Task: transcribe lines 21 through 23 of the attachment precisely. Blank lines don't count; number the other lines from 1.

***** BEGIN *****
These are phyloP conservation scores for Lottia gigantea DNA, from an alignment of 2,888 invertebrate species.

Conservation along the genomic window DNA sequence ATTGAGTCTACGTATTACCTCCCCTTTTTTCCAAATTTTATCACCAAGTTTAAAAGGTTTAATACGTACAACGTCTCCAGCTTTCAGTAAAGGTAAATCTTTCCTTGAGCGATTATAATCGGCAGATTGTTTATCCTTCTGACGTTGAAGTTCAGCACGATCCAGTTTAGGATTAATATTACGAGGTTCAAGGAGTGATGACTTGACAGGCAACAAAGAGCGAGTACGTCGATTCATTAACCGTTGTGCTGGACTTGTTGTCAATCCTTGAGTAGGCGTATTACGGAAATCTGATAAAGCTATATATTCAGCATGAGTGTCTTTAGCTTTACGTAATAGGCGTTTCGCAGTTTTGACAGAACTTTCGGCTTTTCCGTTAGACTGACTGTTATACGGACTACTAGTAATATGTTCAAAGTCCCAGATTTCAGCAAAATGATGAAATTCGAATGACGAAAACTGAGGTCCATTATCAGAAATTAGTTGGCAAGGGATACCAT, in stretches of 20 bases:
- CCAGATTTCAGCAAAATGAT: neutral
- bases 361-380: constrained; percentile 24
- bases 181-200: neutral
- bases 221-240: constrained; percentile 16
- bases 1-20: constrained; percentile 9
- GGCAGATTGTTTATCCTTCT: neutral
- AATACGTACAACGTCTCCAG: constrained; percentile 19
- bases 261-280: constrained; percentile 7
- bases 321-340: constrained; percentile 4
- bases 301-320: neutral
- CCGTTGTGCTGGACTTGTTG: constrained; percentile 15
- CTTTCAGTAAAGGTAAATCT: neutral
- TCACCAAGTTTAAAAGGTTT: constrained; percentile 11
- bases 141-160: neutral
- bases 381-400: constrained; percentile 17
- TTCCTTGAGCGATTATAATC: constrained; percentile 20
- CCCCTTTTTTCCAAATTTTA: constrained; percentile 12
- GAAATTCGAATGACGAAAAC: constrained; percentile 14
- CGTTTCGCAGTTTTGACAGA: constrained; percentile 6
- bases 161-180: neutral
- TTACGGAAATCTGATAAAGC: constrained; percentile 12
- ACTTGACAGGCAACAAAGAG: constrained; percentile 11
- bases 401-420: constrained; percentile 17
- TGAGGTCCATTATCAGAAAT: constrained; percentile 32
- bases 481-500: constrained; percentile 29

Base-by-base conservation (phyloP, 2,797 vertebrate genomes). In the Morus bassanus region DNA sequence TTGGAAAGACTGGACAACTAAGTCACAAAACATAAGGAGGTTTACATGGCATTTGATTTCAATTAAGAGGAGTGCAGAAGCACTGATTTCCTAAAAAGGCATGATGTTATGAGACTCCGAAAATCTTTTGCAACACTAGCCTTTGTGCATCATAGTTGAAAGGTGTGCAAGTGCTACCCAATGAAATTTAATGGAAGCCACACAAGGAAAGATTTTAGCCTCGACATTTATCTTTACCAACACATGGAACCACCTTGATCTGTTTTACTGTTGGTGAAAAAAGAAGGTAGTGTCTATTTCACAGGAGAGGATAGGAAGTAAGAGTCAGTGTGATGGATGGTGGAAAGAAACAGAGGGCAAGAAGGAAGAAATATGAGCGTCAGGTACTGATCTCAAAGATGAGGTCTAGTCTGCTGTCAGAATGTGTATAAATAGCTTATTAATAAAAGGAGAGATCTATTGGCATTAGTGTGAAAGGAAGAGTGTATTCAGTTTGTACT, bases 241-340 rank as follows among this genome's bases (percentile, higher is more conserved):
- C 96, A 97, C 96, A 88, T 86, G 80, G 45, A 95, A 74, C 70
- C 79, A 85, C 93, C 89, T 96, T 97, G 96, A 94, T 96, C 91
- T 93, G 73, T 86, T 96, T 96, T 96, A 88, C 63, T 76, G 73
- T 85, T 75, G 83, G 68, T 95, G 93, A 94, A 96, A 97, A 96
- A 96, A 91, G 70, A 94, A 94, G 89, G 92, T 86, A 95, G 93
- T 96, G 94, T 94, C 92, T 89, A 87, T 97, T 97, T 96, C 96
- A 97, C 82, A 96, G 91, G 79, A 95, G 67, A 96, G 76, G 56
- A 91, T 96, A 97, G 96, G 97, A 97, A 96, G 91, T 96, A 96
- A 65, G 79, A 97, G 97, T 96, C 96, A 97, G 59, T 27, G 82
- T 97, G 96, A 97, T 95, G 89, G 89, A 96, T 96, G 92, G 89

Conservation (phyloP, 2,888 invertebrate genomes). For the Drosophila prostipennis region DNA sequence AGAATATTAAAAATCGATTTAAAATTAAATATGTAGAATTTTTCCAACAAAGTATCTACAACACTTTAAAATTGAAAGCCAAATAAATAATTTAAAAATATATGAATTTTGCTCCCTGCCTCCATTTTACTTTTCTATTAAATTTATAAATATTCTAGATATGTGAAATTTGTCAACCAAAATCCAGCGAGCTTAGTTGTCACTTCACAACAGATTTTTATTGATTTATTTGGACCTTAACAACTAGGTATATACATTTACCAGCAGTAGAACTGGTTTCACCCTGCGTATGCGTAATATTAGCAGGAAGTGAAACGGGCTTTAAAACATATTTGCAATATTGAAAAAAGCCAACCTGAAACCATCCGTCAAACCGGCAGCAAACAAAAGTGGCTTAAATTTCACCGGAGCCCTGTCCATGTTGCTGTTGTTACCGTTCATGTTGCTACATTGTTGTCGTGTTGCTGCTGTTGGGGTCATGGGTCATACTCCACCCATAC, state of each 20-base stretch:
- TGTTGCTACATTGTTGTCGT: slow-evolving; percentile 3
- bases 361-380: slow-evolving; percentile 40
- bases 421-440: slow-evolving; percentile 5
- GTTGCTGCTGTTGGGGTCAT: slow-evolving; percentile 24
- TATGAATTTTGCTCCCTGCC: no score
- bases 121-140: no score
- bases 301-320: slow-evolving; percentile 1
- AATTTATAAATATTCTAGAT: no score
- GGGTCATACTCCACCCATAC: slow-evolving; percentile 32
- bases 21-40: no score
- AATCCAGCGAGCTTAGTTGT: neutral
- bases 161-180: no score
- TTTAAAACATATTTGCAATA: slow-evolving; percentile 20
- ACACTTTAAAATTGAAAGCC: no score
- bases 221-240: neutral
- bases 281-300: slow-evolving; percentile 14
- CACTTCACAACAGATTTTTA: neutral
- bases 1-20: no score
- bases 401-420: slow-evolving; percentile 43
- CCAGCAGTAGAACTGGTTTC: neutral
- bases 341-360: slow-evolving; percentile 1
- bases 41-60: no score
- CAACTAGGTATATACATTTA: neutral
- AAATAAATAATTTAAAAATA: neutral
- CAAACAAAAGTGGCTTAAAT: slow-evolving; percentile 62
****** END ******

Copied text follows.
- CGTTTCGCAGTTTTGACAGA: constrained; percentile 6
- bases 161-180: neutral
- TTACGGAAATCTGATAAAGC: constrained; percentile 12